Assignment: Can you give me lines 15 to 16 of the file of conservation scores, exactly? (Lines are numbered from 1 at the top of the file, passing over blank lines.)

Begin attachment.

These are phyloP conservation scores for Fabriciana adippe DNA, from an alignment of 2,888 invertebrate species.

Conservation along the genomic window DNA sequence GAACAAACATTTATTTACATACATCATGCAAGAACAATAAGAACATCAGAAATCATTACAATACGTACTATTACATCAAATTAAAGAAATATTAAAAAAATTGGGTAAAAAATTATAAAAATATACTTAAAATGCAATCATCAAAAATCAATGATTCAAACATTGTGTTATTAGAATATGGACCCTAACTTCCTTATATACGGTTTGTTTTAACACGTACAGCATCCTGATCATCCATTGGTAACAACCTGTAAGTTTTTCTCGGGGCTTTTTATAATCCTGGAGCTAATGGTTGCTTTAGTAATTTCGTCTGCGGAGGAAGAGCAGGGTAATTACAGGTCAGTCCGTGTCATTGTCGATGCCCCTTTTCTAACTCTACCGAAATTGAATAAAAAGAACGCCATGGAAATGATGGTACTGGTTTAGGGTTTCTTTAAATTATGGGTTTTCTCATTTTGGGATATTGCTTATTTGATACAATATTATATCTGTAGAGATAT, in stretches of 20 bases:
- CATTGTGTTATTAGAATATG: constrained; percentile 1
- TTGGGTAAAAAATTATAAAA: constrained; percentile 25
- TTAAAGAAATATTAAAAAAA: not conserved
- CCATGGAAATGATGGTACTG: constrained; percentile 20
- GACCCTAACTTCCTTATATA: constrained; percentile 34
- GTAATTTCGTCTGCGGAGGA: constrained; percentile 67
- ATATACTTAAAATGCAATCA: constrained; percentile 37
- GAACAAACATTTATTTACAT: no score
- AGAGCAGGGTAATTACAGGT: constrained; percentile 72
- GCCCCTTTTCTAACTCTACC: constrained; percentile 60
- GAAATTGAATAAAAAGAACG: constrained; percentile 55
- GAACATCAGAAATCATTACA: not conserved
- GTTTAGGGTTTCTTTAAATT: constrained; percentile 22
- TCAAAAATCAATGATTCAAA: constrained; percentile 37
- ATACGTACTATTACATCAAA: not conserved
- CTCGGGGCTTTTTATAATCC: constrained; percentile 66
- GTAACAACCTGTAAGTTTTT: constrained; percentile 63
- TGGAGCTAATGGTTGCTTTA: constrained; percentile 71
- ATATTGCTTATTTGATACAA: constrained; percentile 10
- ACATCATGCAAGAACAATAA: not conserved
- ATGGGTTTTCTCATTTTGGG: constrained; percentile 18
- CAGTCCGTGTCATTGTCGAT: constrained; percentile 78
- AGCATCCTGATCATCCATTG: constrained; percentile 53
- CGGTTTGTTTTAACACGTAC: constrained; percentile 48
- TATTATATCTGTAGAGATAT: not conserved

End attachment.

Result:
- GTTTAGGGTTTCTTTAAATT: constrained; percentile 22
- TCAAAAATCAATGATTCAAA: constrained; percentile 37